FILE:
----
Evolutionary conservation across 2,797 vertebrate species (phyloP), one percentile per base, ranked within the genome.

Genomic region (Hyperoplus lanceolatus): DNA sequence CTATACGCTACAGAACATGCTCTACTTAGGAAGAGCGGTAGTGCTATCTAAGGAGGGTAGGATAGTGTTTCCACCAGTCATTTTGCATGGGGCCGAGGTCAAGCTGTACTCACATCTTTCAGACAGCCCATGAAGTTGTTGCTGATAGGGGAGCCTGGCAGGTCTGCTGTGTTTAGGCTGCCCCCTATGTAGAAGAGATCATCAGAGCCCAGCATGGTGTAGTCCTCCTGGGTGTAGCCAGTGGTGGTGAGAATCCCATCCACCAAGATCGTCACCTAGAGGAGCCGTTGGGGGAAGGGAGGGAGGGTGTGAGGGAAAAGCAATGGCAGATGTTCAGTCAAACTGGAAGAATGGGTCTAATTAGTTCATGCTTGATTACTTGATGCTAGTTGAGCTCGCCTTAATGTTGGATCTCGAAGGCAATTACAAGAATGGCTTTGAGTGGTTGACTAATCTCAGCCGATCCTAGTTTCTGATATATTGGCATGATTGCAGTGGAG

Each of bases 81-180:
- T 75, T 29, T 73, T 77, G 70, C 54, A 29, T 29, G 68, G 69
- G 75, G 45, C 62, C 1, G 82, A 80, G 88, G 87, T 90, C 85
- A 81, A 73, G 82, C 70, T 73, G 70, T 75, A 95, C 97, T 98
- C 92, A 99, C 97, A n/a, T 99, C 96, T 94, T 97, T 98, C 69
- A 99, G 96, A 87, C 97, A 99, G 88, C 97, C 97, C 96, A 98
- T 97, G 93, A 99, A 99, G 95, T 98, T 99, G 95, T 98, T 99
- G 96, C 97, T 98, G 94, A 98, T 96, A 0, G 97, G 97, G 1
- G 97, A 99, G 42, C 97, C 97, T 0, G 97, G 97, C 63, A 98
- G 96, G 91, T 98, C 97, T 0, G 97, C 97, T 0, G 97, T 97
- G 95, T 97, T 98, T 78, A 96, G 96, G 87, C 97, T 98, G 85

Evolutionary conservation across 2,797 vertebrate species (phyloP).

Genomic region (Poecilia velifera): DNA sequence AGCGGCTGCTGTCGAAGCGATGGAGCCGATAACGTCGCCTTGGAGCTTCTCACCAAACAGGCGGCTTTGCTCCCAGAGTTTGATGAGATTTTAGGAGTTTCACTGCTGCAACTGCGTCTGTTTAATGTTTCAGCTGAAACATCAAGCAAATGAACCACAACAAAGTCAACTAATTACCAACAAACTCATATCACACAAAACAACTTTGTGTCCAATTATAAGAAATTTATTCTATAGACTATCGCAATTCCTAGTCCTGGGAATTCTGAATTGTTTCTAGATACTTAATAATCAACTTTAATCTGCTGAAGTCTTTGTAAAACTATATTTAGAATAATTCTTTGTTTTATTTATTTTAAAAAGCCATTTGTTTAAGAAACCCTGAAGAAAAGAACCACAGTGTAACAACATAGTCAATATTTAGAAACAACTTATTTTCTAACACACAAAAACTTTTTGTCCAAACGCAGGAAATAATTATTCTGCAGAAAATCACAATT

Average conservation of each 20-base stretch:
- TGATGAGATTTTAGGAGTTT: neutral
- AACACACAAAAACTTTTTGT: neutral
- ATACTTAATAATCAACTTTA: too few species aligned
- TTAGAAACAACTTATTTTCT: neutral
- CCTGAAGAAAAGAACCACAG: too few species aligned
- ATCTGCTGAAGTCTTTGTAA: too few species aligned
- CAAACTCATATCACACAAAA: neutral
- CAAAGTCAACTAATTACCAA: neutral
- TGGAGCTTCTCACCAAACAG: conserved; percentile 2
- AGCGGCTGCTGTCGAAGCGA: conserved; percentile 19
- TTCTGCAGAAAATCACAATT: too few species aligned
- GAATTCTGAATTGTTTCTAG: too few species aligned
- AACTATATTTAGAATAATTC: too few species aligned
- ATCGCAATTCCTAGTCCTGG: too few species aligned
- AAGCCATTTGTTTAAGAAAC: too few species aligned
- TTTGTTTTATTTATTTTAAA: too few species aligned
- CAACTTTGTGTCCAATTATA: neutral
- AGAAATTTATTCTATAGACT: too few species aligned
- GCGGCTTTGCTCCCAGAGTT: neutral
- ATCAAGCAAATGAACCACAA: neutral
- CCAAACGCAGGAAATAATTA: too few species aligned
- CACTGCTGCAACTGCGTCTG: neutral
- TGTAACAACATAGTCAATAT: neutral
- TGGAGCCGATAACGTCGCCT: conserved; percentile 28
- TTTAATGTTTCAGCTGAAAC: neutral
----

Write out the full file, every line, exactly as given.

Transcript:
Evolutionary conservation across 2,797 vertebrate species (phyloP), one percentile per base, ranked within the genome.

Genomic region (Hyperoplus lanceolatus): DNA sequence CTATACGCTACAGAACATGCTCTACTTAGGAAGAGCGGTAGTGCTATCTAAGGAGGGTAGGATAGTGTTTCCACCAGTCATTTTGCATGGGGCCGAGGTCAAGCTGTACTCACATCTTTCAGACAGCCCATGAAGTTGTTGCTGATAGGGGAGCCTGGCAGGTCTGCTGTGTTTAGGCTGCCCCCTATGTAGAAGAGATCATCAGAGCCCAGCATGGTGTAGTCCTCCTGGGTGTAGCCAGTGGTGGTGAGAATCCCATCCACCAAGATCGTCACCTAGAGGAGCCGTTGGGGGAAGGGAGGGAGGGTGTGAGGGAAAAGCAATGGCAGATGTTCAGTCAAACTGGAAGAATGGGTCTAATTAGTTCATGCTTGATTACTTGATGCTAGTTGAGCTCGCCTTAATGTTGGATCTCGAAGGCAATTACAAGAATGGCTTTGAGTGGTTGACTAATCTCAGCCGATCCTAGTTTCTGATATATTGGCATGATTGCAGTGGAG

Each of bases 81-180:
- T 75, T 29, T 73, T 77, G 70, C 54, A 29, T 29, G 68, G 69
- G 75, G 45, C 62, C 1, G 82, A 80, G 88, G 87, T 90, C 85
- A 81, A 73, G 82, C 70, T 73, G 70, T 75, A 95, C 97, T 98
- C 92, A 99, C 97, A n/a, T 99, C 96, T 94, T 97, T 98, C 69
- A 99, G 96, A 87, C 97, A 99, G 88, C 97, C 97, C 96, A 98
- T 97, G 93, A 99, A 99, G 95, T 98, T 99, G 95, T 98, T 99
- G 96, C 97, T 98, G 94, A 98, T 96, A 0, G 97, G 97, G 1
- G 97, A 99, G 42, C 97, C 97, T 0, G 97, G 97, C 63, A 98
- G 96, G 91, T 98, C 97, T 0, G 97, C 97, T 0, G 97, T 97
- G 95, T 97, T 98, T 78, A 96, G 96, G 87, C 97, T 98, G 85

Evolutionary conservation across 2,797 vertebrate species (phyloP).

Genomic region (Poecilia velifera): DNA sequence AGCGGCTGCTGTCGAAGCGATGGAGCCGATAACGTCGCCTTGGAGCTTCTCACCAAACAGGCGGCTTTGCTCCCAGAGTTTGATGAGATTTTAGGAGTTTCACTGCTGCAACTGCGTCTGTTTAATGTTTCAGCTGAAACATCAAGCAAATGAACCACAACAAAGTCAACTAATTACCAACAAACTCATATCACACAAAACAACTTTGTGTCCAATTATAAGAAATTTATTCTATAGACTATCGCAATTCCTAGTCCTGGGAATTCTGAATTGTTTCTAGATACTTAATAATCAACTTTAATCTGCTGAAGTCTTTGTAAAACTATATTTAGAATAATTCTTTGTTTTATTTATTTTAAAAAGCCATTTGTTTAAGAAACCCTGAAGAAAAGAACCACAGTGTAACAACATAGTCAATATTTAGAAACAACTTATTTTCTAACACACAAAAACTTTTTGTCCAAACGCAGGAAATAATTATTCTGCAGAAAATCACAATT

Average conservation of each 20-base stretch:
- TGATGAGATTTTAGGAGTTT: neutral
- AACACACAAAAACTTTTTGT: neutral
- ATACTTAATAATCAACTTTA: too few species aligned
- TTAGAAACAACTTATTTTCT: neutral
- CCTGAAGAAAAGAACCACAG: too few species aligned
- ATCTGCTGAAGTCTTTGTAA: too few species aligned
- CAAACTCATATCACACAAAA: neutral
- CAAAGTCAACTAATTACCAA: neutral
- TGGAGCTTCTCACCAAACAG: conserved; percentile 2
- AGCGGCTGCTGTCGAAGCGA: conserved; percentile 19
- TTCTGCAGAAAATCACAATT: too few species aligned
- GAATTCTGAATTGTTTCTAG: too few species aligned
- AACTATATTTAGAATAATTC: too few species aligned
- ATCGCAATTCCTAGTCCTGG: too few species aligned
- AAGCCATTTGTTTAAGAAAC: too few species aligned
- TTTGTTTTATTTATTTTAAA: too few species aligned
- CAACTTTGTGTCCAATTATA: neutral
- AGAAATTTATTCTATAGACT: too few species aligned
- GCGGCTTTGCTCCCAGAGTT: neutral
- ATCAAGCAAATGAACCACAA: neutral
- CCAAACGCAGGAAATAATTA: too few species aligned
- CACTGCTGCAACTGCGTCTG: neutral
- TGTAACAACATAGTCAATAT: neutral
- TGGAGCCGATAACGTCGCCT: conserved; percentile 28
- TTTAATGTTTCAGCTGAAAC: neutral